According to a new poll by the Pew Research Center for the People & the Press, environmental protection has fallen off sharply as a priority issue among Americans. You can see the whole survey here.

Of the 20 issues people were asked to rate in both January 2008 and January 2009, five have slipped significantly in importance as attention to the economy has surged. Protecting the environment fell the most precipitously – just 41 percent rate this as a top priority today, down from 56 percent a year ago,” Pew said.

It said green concerns and others such as illegal immigration had been overtaken by growing anxiety over the souring economy.

Good news for South American penguins

Half a million Magellanic penguins are among the critters to get protection in a new coastal marine park just established by Argentina.

It is the first protected area in Argentina specifically designed to safeguard not only onshore breeding colonies but also areas of ocean where wildlife feed at sea,” the Bronx-based Wildlife Conservation Society (WCS) said on Tuesday.

Researchers found that the area was in need of protection from increasing pressures by commercial fishing and the oil industry,” said WCS, which helped set up the park. Named the Golfo San Jorge marine park, it became official earlier this month.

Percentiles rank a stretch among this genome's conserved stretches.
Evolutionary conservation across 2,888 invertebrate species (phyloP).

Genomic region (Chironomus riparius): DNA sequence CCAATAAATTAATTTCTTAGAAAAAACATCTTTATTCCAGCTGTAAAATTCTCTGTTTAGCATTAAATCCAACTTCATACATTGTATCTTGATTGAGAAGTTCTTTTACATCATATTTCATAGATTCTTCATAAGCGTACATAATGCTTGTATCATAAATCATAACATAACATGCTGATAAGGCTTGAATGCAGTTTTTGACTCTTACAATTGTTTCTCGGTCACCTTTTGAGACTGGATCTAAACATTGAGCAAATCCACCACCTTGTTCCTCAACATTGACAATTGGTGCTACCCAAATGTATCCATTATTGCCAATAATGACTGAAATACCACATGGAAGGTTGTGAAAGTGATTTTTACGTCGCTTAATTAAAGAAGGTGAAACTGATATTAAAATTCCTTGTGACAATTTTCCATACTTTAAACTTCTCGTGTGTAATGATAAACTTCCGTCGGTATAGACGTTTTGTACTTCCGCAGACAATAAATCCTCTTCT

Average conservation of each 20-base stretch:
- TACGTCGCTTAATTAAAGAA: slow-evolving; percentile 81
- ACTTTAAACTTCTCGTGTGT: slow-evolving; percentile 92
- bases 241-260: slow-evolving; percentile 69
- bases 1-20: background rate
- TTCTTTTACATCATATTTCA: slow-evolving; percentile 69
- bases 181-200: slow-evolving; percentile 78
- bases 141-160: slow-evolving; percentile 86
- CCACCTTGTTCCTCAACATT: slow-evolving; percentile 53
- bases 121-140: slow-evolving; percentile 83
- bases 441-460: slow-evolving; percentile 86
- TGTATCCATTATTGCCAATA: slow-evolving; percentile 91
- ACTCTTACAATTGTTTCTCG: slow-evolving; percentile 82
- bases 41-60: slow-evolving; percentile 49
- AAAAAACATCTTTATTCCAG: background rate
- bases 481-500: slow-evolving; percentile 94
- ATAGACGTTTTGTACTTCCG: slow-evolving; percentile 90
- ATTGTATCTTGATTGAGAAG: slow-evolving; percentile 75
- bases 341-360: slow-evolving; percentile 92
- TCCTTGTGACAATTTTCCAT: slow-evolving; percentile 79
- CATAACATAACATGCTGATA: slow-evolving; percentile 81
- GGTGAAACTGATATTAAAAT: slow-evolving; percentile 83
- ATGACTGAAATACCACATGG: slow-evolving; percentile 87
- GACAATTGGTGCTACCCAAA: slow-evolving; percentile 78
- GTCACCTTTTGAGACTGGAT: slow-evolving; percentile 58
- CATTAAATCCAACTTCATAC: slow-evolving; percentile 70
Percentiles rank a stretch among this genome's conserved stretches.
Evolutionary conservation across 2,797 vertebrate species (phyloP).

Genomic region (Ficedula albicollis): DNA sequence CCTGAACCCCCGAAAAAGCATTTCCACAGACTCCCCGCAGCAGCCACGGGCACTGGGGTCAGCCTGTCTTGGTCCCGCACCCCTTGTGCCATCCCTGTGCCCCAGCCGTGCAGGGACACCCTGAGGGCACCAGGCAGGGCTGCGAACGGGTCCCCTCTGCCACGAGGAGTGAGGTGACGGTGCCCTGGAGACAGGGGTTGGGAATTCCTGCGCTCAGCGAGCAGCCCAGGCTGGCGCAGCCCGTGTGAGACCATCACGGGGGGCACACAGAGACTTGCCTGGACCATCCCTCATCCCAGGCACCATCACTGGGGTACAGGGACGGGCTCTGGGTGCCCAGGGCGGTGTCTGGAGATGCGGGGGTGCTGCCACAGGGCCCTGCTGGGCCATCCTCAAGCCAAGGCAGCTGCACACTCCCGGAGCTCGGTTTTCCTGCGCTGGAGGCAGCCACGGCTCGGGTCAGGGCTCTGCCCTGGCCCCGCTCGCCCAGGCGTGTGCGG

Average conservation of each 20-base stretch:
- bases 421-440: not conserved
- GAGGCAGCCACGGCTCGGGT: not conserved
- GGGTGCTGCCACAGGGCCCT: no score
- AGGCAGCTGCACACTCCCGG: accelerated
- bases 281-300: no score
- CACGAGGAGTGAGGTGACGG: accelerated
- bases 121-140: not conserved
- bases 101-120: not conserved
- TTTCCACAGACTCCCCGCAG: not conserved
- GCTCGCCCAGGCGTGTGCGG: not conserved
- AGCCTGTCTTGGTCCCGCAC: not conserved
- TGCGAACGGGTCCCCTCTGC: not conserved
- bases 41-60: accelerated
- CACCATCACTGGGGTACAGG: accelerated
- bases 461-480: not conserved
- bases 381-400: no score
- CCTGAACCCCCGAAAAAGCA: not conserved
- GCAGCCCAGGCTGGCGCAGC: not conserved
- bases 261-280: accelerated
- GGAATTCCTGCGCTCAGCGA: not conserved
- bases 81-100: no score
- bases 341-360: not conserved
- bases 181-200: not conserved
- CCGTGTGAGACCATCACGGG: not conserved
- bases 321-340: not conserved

Antarctica warms; scientists say we’re to blame

New research shows that both Antarctica and the Arctic are getting less icy – and the best explanation is mankind’s emissions of greenhouse gases.

But will that convert anyone who doubts that global warming is caused by human activities, led by burning fossil fuels?

The scientists, writing in the journal Nature Geoscience, say that a study of temperature records from Antarctica (there aren’t many of them) shows a slight rising trend over recent decades that can be best explained by a build-up of greenhouse gases led by carbon dioxide.

Good news on the Texas turtle front


There are two turtle tales brewing on the coast of Texas at the moment and they’re both good.

First the numbers tale. 

The dedicated folks at the South Padre Island conservation facility Sea Turtle, Inc, report record numbers of nests by endangered Kemp’s ridley sea turtles.

“We have had record numbers of ridley nests on the Texas coast this year. We have found over 170 so far in 2008 compared to the previous record of 128 for all of last year,” Sea Turtle, Inc, curator Jeff George told Reuters.

Carbon credits to rescue a Madagascar forest?

lemur1.jpgCan credits traded in the world’s financial centers stop local farmers in Madagascar from burning up a rain forest filled with lemurs and other life found nowhere else in the world?    

The New York-based Wildlife Conservation Society is working with the government of Madagascar to sell about 9.5 million tonnes of carbon credits to help save the Makira Forest, which contains 22 species of lemurs, hundreds of bird species and thousands of plants. Many of those species are found nowhere else on the planet. 

 ”We want to create incentives so people don’t deforest,” Ray Victurine, the finance expert at WCS, told me.